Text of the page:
Five things you probably already knew about South Carolina

Grant Halverson

Michigan finally has its bowl destination (Outback) and opponent (South Carolina) lined up. In an effort to better introduce you to the Gamecocks of South Carolina, I tell you things you probably already know.

1. South Carolina is a defensive team.

Under the old ball coach these last few years, the Gamecocks have developed into quite the stout defensive team thanks to solid line play. This team is no different. It is in the top 20 in rush yards allowed (119 per game), pass yards allowed (193 per game), total yards allowed (312 per game), and points allowed (17.4 per game). Unlike Michigan, which couldn't generate much of a pass rush, South Carolina was able to get to the quarterback over three times per game (good for fifth nationally) while registering over seven TFLs per game (19th nationally). The Gamecocks were also better at forcing turnovers (22 to just 17 forced for Michigan) which, combined with a lower number of giveaways, means a much better turnover margin (+.25).

However, much like Michigan's defense, there were some rough games. Against Tennessee, South Carolina gave up 35 points in a shootout, and against Florida the Gamecocks gave up 44 points despite holding the Gators to less than 200 yards of offense .

2. When I call a team defensive I also mean "they suck at offense".

Not quite "sucks", but South Carolina wouldn't feel too out of place in the Big Ten. The Gamecocks feature a below average rushing offense (142 yards per game) that had its numbers dragged down by two stinkers in a row vs. LSU and Florida in the middle of the season. Against both teams South Carolina was able to muster a combined 70 yards on 51 carries (ypc: not good).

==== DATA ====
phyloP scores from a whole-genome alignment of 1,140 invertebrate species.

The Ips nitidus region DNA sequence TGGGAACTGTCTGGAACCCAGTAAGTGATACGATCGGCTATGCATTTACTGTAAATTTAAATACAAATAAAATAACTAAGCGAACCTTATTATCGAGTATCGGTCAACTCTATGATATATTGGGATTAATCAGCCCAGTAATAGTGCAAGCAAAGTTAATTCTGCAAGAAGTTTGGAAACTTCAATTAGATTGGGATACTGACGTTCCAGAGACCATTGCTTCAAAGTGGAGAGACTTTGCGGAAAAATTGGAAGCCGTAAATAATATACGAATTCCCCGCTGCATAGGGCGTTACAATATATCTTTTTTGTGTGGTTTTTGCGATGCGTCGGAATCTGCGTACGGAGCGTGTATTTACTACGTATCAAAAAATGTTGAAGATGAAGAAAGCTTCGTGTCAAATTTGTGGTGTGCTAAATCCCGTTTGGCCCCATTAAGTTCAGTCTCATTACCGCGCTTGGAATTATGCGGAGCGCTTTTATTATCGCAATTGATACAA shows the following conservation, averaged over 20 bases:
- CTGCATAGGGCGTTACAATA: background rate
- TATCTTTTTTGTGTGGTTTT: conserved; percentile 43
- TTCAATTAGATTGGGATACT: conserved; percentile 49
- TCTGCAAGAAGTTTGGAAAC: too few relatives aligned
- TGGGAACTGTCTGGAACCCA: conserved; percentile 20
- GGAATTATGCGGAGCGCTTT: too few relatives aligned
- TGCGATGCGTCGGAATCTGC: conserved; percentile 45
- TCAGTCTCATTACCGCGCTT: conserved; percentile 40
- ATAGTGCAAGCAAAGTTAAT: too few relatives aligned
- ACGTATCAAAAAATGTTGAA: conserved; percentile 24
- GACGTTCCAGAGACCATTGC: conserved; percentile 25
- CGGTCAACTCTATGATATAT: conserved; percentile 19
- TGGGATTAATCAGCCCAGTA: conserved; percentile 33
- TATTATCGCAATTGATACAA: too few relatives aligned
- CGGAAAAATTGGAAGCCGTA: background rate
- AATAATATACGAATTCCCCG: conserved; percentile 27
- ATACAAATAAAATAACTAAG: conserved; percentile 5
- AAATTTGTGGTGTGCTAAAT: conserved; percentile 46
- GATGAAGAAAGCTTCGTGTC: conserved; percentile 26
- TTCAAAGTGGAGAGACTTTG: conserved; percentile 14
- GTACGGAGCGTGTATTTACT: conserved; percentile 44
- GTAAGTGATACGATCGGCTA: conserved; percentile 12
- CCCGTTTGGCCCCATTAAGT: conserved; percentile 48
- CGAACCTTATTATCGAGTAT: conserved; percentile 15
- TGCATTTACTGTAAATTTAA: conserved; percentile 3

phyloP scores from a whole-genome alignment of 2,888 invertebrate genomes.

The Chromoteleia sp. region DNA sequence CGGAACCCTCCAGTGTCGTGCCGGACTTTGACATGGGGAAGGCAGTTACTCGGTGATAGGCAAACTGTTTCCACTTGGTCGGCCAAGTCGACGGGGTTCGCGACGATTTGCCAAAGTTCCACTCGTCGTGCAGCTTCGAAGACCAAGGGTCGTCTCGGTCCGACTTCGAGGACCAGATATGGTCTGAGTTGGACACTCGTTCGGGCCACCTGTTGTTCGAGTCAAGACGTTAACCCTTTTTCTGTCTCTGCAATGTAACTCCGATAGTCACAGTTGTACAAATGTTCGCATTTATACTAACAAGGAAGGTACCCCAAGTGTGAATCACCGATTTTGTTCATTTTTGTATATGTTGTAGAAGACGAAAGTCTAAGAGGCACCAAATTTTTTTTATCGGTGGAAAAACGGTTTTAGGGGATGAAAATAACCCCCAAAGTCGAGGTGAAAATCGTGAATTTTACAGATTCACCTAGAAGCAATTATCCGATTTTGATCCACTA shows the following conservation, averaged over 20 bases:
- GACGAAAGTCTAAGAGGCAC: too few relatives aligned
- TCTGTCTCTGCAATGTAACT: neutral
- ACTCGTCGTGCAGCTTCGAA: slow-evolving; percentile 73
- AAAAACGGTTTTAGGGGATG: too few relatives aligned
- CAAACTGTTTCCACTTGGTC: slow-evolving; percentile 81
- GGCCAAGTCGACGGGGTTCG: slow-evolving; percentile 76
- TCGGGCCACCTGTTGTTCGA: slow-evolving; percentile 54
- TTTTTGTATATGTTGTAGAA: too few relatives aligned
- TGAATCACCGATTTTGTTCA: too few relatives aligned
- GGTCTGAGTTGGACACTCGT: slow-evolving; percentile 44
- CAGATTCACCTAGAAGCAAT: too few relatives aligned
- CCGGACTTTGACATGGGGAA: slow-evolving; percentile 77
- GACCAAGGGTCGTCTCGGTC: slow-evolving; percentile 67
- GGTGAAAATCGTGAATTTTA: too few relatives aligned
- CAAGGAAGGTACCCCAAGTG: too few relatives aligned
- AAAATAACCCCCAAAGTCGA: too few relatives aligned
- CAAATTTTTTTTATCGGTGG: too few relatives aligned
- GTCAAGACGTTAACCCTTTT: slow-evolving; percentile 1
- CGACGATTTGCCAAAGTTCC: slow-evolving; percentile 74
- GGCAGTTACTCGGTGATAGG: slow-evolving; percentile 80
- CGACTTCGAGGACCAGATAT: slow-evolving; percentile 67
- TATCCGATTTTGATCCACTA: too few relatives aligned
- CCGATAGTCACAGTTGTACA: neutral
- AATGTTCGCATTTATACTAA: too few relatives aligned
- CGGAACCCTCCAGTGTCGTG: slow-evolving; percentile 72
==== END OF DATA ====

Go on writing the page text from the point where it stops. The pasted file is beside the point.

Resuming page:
The passing game led by Connor Shaw is in better hands. The junior quarterback is 15th in the nation in passer efficiency rating, and while South Carolina doesn't pass much (Shaw averages 20 pass attempts per game and the team averages 229 yards per game) that is enough to keep the offense moving.

All in all this team at first glance has a very "Big Ten in 2012" feel to it. Strong defense that leads the way for plodding offense.

3. Marcus Lattimore is both awesome, and injured. He won't play.

(Arguably) The best player on the whole roster is running back Marcus Lattimore. A bonafide NFL draft prospect, a thousand yard rusher as a freshman, and the recipient of two season ending injuries in the last two years. Lattimore went out with an injury perhaps more gruesome than the one that felled Fitz Toussaint, and with him went the Gamecock's best running back.

In his stead Kenny Miles (99 carries, 358 yards, 2 touchdowns) and Mike Davis (52 carries, 275 yards, 2 touchdowns) have gotten time, as well as the fleet footed Shaw (121 carries, 339 yards, 3 touchdowns).

4. Jadeveon Clowney is both awesome and un-injured. Be afraid.

Clowney is a terrifying man. Not even a man, really. He is still 19 and not even halfway through his sophomore year. Still, he is 6'6, 256 lbs., and was the consensus number one player out of high school two years ago. He acclimated to the college game quickly (he registered 8 sacks and 13 TFLs as a true freshman) and this year is a big part of why the Gamecocks have been such a devastating negative play team. Clowney leads his team with 13 sacks and 21.5 TFLs. Both of those numbers rank him second in the nation.

Taylor Lewan and Michael Schofield are going to have their hands full all day with Clowney when these two teams face off.

5. Steve Spurrier's involvement is only going to make this game better.

The old ball coach should provide a few gems in press conferences leading up to this one.

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More on the Gamecocks over at Garnet and Black Attack.

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